Of course, you are welcome to research what a good .gitignore looks like, but I would personally recommend checking out Gitignore.io . This site provides templates depending on the type of project you’re working on. For instance, if you are working on a C# project you can search for CSharp and get yourself a ready to go .gitignore:
You can then save this as .gitignore in the root of your repository and the next time you run “git status” you’ll see that folders like:
Are all absent from the change list. This means you will only be committing the important stuff to github and any would-be repo cloners will be pleased with you.
Make a nice readme.md
Readme.md is a critical piece of any good git repo. It is one of your only ‘sell me’ pitches that will help your potential user decide whether or not to going to use this repo. It’s a great place to include things like:
- Explain what the product is today and where it came from. Also where you envision it in future. (Current & Future features / roadmap)
- Give direction on how you would like potential issues reported, or whether you are open to others submitting pull requests to your repository.
- Provide links to pre-compiled binaries, if you decide to provide them.
- Shout out any third party libraries you are using in your project.
If your goal is to increase exposure, consider adding one or more screenshots to show off your product.
The “md” in readme.md stands for Markdown. Generous (but not gratuitous) use of markdown-based formatting will add polish to your repo. If you aren’t sure how to start with markdown, check out Github’s help page on the subject: https://help.github.com/en/github/writing-on-github/basic-writing-and-formatting-syntax
Tip: If you have setup your repo without a read me (such as when you are creating a repo from an existing project) you can add a readme off your main repo page:
Choose the right license
If you’re planning to make your repo public at any point, it is important to not only specify a license, but also understand the implications of the license you ultimately select. Github has made this process easier by providing summaries of what each license can do. You might wonder which license is “the best” – and the truth is this really depends on what your project is intended to do.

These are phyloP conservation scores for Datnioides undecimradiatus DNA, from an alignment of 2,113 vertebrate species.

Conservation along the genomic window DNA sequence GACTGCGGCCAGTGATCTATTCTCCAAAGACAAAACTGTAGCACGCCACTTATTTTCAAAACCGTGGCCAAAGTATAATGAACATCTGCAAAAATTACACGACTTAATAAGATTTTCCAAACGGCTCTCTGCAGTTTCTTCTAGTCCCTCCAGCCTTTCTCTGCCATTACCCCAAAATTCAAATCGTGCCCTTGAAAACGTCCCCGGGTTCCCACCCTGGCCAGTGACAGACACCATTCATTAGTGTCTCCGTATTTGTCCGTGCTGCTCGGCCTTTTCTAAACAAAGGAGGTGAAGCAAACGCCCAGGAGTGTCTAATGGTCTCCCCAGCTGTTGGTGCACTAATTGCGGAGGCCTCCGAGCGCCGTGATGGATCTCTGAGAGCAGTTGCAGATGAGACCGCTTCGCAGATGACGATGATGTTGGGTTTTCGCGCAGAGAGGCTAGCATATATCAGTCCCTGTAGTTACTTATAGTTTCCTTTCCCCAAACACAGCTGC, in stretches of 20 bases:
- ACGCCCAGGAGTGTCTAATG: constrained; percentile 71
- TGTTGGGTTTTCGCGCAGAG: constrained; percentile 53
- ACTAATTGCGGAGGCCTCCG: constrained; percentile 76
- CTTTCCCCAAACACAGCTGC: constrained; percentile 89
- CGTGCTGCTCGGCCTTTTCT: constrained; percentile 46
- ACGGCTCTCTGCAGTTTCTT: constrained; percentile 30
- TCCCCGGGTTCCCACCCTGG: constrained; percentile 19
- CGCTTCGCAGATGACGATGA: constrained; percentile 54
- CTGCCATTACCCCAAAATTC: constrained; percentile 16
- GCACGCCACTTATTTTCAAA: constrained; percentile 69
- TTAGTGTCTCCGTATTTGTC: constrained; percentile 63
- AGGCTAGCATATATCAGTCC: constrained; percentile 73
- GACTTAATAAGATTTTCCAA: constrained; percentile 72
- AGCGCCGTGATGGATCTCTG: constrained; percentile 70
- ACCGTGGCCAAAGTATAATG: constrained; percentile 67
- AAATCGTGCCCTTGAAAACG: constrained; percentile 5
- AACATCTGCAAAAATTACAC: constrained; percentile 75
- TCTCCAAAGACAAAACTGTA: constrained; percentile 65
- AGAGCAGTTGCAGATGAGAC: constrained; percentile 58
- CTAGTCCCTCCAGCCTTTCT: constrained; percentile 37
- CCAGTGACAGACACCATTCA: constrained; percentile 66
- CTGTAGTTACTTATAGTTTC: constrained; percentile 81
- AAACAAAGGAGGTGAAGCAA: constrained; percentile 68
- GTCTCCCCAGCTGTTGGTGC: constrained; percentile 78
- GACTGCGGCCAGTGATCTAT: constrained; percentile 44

I’m not an expert in OSS licensing by any stretch, but I definitely see the value in learning the differences between them depending on how widespread of use you anticipate your project seeing.
For example, if you are writing a new filesystem, codec, parser or algorithm which you envision software companies to potentially adopt the use of your code in the future. GPL licenses are designed to force anyone who uses the code to have their code be open source as well.
If on the other hand, you are writing a full fledged app and you’d like to avoid having your stuff plagiarized, GPL might be the perfect solution.
For additional reading on licenses, I recommend the following resources:
- https://choosealicense.com/ (An objective resource from Github themselves)
How to add a license after the repo is already setup
You’ve setup your repo but now you need to add a license. How do we do this?
From your repository’s homepage on Github, click “Create New File”. As soon as you type in the word license you will see a button appear called ‘Choose a license template’ – Click it!
From here, you can select different licenses (the popular ones like Apache, GPL, and MIT are listed at the top) and review their differences. Once ready, click ‘Review and submit’.
Finish every coding session with a commit or PR
There are lots of different considerations here, such as whether your repo is public or private, whether you are collaborating with others, etc. The easiest of all is to just commit directly to master, which might be fine if it’s a private repo and you’re the only one contributing.
The point is, in order to maximize the ‘redundant backup’ benefit, you need to make sure that any code you write exists somewhere other than your local machine. Don’t make the mistake of thinking that you should wait until you’ve finished an entire topic worth of code changes to push them. If you’ve made any code changes at all you wouldn’t want to have to re-write, make sure you propagate those changes to Github somehow. Remember: git commit isn’t git push. Running “git commit” won’t actually backup your changes to Github. Keep an eye on the output of your git commands as it’s usually pretty clear when your code has gone out to the internet:
Git has a learning curve, and isn’t something you can master in a week. But the sooner you start getting exposed to it the better.